Posted by: rcottrill | January 29, 2018

Lord, Speak to Me

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Also see 30+ Ideas for Promoting Hymn Singing in your church. As others have contributed ideas, this wonderful resource has grown to over 80 items now. And, for more than three dozen reasons why congregations should still use hymn books rather than merely projecting words on the wall, see The Value of Hymn Books.

Words: Frances Ridley Havergal (b. Dec. 14, 1836; d. June 3, 1879)
Music: Canonbury, adapted from music by Robert Alexander Schumann (b. June 8, 1810; d. June 29, 1856)

Wordwise Hymns (for another article see here)
The Cyber Hymnal

Note: Miss Havergal was the daughter of an English pastor. Though her life was short, her output was great, deeply devotional writings drawn from a rich study of God’s Word. What was studiously put into her mind and heart, and enlightened by the Spirit of God, came out in the flow of ink from her pen. Aiding her in her study was Miss Havergal’s knowledge of Hebrew and Greek, the original languages of the Bible writers.

American hymn writer Fanny Crosby (1820-1915) wrote a poetic tribute to Frances Havergal in which she describes her has having a “seeing heart.”

Her heart can see, her heart can see!
Well may she sing so joyously!
For the King Himself, in His tender grace,
Hath shown her the brightness of His face.

If you fill a pitcher with water, that’s what you expect will be poured from it later. Not milk, or juice. There’s a definite connection between what goes in and what comes out.

The same principle applies to the human mind. Feed in lies, feed it error, and that’s what will come out, And we can’t expect to have wholesome thoughts if we fill our heads with what is corrupt and debasing. On the other hand, if we focus our attention on what is good, and true, and right, it will affect our thinking in a positive way, and ultimately influence our decisions and our actions.

In a Bible passage about gaining inner peace (Phil. 4:4-9), eight qualities are listed (vs. 8) describing things that are worthy of our attention. The eight are:

¤ What is true (factual, accurate)
¤ Noble (honourable)
¤ Just (righteous, acceptable to God)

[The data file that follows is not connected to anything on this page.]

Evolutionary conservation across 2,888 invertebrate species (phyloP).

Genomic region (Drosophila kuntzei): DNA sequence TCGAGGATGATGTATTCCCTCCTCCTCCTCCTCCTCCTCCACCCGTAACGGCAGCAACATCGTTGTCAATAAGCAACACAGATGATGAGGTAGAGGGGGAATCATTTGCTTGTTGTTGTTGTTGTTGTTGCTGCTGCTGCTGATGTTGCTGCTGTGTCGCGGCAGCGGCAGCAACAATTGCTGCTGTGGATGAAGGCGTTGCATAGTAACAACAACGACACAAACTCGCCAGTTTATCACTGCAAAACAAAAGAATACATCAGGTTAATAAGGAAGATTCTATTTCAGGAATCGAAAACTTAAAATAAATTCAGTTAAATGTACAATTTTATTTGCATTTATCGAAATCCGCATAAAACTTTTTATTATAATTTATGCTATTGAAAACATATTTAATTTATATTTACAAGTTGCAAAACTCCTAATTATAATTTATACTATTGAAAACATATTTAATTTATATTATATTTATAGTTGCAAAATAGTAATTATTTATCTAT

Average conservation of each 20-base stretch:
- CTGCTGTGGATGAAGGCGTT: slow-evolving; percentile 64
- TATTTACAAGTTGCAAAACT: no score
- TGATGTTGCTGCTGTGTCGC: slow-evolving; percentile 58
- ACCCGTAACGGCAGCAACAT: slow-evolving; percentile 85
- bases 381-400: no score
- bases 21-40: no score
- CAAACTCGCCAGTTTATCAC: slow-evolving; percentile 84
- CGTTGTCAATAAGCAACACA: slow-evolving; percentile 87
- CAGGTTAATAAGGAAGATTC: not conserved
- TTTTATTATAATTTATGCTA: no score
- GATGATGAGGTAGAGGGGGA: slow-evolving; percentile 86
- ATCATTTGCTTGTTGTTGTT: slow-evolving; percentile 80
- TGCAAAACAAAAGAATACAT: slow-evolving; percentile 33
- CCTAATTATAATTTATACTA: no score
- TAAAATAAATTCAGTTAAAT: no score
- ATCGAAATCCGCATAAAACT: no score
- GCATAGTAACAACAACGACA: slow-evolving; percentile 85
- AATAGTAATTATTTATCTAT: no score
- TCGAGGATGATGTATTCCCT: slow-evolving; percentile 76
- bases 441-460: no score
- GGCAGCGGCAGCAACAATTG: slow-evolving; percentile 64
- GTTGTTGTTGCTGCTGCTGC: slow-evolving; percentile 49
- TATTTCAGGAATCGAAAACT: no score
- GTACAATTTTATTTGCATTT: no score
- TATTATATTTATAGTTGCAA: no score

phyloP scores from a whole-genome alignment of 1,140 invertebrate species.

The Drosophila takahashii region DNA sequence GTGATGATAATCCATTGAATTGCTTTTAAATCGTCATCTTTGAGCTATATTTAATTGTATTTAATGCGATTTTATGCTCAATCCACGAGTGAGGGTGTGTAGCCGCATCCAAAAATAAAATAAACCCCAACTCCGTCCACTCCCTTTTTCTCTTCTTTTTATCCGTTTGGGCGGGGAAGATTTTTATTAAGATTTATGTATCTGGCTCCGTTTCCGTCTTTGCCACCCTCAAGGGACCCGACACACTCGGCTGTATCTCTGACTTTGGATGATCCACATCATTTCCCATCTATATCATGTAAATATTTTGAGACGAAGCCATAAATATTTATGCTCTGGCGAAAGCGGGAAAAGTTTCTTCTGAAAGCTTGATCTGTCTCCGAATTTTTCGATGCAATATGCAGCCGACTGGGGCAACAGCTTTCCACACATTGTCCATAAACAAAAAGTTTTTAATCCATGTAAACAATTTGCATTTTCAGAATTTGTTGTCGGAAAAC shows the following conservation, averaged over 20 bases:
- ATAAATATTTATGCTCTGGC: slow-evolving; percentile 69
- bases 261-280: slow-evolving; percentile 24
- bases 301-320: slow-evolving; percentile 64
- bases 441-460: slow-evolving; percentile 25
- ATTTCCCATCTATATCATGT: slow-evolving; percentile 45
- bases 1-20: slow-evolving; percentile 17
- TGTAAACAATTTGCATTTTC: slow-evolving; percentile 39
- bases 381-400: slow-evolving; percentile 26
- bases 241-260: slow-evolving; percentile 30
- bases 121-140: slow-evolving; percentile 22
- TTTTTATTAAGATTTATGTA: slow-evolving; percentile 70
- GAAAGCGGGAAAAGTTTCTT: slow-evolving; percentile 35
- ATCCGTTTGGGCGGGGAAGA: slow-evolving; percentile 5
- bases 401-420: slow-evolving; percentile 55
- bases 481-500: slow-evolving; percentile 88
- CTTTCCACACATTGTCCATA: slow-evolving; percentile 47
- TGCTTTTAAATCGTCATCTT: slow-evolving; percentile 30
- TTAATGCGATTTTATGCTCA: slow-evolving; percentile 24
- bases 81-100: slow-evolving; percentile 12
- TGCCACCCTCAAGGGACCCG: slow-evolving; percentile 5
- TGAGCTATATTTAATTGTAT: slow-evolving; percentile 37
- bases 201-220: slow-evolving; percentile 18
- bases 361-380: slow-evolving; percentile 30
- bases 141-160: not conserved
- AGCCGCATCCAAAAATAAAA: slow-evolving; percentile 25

¤ Pure (chaste, morally clean)
¤ Lovely (pleasing)
¤ Of good report (good reputation, appealing)
¤ Having virtue (excellence)
¤ Praiseworthy (commendable)

And we are exhorted to “meditate on these things.” Not just give them a passing glance, but dwell on them, and make them the subject of careful reflection.

Notice that the first issue of concern becomes: Is it true? No other matter is of greater significance to those who teach God’s Word, and it applies to Christian witness as well. John the Baptist was commissioned by God to introduce Christ at His coming, and people said this of him afterward:

“John performed no sign [miracle], but all the things that John spoke about this Man were true” (Jn. 10:41).

Is it true? In August of 1844, Samuel Snow preached that Christ was going to return on October 22nd of that year. But the day came and went, and nothing happened. To followers of Snow’s teaching it became “the great disappointment.” One of them wrote, “”Our fondest hopes and expectations were blasted, and such a spirit of weeping came over us as I never experienced before. We wept, and wept, till the day dawn.”

Snow was wrong. Yet we know from Scripture that the Lord Jesus will return. He said so Himself (Jn. 14:3). And we look forward to “the blessed hope and glorious appearing of our great God and Savior Jesus Christ” (Tit. 2:13). Where Snow went wrong was in forcing his own opinions upon the truth, and proclaiming them with the certainty of divine revelation. The Bible does not set a date for Christ’s return. Not even the angels know it (Matt. 24:36).

Unfortunately there are prophetic teachers around today too, who do much the same thing. And, when their speculations turn out to be in error, it causes many to discredit the Bible, assuming that what was presented was from God’s Word. Paul’s instruction to young Timothy is worthwhile for each of us:

“Do your best to present yourself to God as one approved, a workman who does not need to be ashamed and who correctly handles the word of truth” (II Tim. 2:15, NIV).

If we are to share God’s wonderful truth with others, we need to be careful and diligent in our quest to acquire and understand it for ourselves. Truth in will mean truth out. Hymn writer Frances Havergal wrote about that in a fine hymn.

CH-1) Lord, speak to me that I may speak
In living echoes of Thy tone;
As Thou has sought, so let me seek
Thine erring children lost and lone.

CH-2) O lead me, Lord, that I may lead
The wandering and the wavering feet;
O feed me, Lord, that I may feed
Thy hungering ones with manna sweet.

CH-4) O teach me, Lord, that I may teach
The precious things Thou dost impart;
And wing my words, that they may reach
The hidden depths of many a heart.

1) What have you learned from God’s Word in the past week that has had a definite effect on your thinking and conduct?

2) Do you have a way to record things the Lord teaches you, so you can review them later, and build on them. If not, see my article Best Bible Study Tool. It could change your devotional life.

Wordwise Hymns (for another article see here)
The Cyber Hymnal


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